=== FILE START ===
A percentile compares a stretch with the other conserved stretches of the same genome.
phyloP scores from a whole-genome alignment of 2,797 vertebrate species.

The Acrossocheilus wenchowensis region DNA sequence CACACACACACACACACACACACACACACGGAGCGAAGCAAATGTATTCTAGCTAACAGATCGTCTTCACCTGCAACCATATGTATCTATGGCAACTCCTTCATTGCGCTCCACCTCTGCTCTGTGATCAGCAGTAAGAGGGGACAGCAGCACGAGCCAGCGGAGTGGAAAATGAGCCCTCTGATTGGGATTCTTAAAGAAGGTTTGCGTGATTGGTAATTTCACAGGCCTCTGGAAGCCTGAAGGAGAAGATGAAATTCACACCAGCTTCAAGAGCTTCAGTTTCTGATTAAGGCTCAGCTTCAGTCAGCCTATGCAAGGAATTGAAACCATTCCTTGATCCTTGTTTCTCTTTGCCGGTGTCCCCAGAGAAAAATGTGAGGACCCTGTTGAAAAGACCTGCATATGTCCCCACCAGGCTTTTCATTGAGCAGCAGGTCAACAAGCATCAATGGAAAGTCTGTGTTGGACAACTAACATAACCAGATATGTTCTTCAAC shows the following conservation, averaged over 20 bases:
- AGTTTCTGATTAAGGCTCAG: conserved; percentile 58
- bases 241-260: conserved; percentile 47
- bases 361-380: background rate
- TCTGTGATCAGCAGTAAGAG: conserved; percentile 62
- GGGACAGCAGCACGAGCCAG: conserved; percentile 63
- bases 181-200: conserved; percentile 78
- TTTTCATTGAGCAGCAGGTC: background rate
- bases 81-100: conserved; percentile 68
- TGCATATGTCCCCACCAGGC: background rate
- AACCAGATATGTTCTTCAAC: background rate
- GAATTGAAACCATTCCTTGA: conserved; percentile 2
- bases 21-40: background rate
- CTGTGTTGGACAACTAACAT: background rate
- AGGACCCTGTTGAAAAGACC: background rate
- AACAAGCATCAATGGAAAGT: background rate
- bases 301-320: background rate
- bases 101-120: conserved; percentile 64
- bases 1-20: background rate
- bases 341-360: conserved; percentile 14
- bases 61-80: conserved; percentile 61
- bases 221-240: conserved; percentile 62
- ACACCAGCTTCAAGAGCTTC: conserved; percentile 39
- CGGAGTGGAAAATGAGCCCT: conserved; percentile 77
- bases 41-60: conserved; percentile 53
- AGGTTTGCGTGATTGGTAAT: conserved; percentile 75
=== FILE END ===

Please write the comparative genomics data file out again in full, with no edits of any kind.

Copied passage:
A percentile compares a stretch with the other conserved stretches of the same genome.
phyloP scores from a whole-genome alignment of 2,797 vertebrate species.

The Acrossocheilus wenchowensis region DNA sequence CACACACACACACACACACACACACACACGGAGCGAAGCAAATGTATTCTAGCTAACAGATCGTCTTCACCTGCAACCATATGTATCTATGGCAACTCCTTCATTGCGCTCCACCTCTGCTCTGTGATCAGCAGTAAGAGGGGACAGCAGCACGAGCCAGCGGAGTGGAAAATGAGCCCTCTGATTGGGATTCTTAAAGAAGGTTTGCGTGATTGGTAATTTCACAGGCCTCTGGAAGCCTGAAGGAGAAGATGAAATTCACACCAGCTTCAAGAGCTTCAGTTTCTGATTAAGGCTCAGCTTCAGTCAGCCTATGCAAGGAATTGAAACCATTCCTTGATCCTTGTTTCTCTTTGCCGGTGTCCCCAGAGAAAAATGTGAGGACCCTGTTGAAAAGACCTGCATATGTCCCCACCAGGCTTTTCATTGAGCAGCAGGTCAACAAGCATCAATGGAAAGTCTGTGTTGGACAACTAACATAACCAGATATGTTCTTCAAC shows the following conservation, averaged over 20 bases:
- AGTTTCTGATTAAGGCTCAG: conserved; percentile 58
- bases 241-260: conserved; percentile 47
- bases 361-380: background rate
- TCTGTGATCAGCAGTAAGAG: conserved; percentile 62
- GGGACAGCAGCACGAGCCAG: conserved; percentile 63
- bases 181-200: conserved; percentile 78
- TTTTCATTGAGCAGCAGGTC: background rate
- bases 81-100: conserved; percentile 68
- TGCATATGTCCCCACCAGGC: background rate
- AACCAGATATGTTCTTCAAC: background rate
- GAATTGAAACCATTCCTTGA: conserved; percentile 2
- bases 21-40: background rate
- CTGTGTTGGACAACTAACAT: background rate
- AGGACCCTGTTGAAAAGACC: background rate
- AACAAGCATCAATGGAAAGT: background rate
- bases 301-320: background rate
- bases 101-120: conserved; percentile 64
- bases 1-20: background rate
- bases 341-360: conserved; percentile 14
- bases 61-80: conserved; percentile 61
- bases 221-240: conserved; percentile 62
- ACACCAGCTTCAAGAGCTTC: conserved; percentile 39
- CGGAGTGGAAAATGAGCCCT: conserved; percentile 77
- bases 41-60: conserved; percentile 53
- AGGTTTGCGTGATTGGTAAT: conserved; percentile 75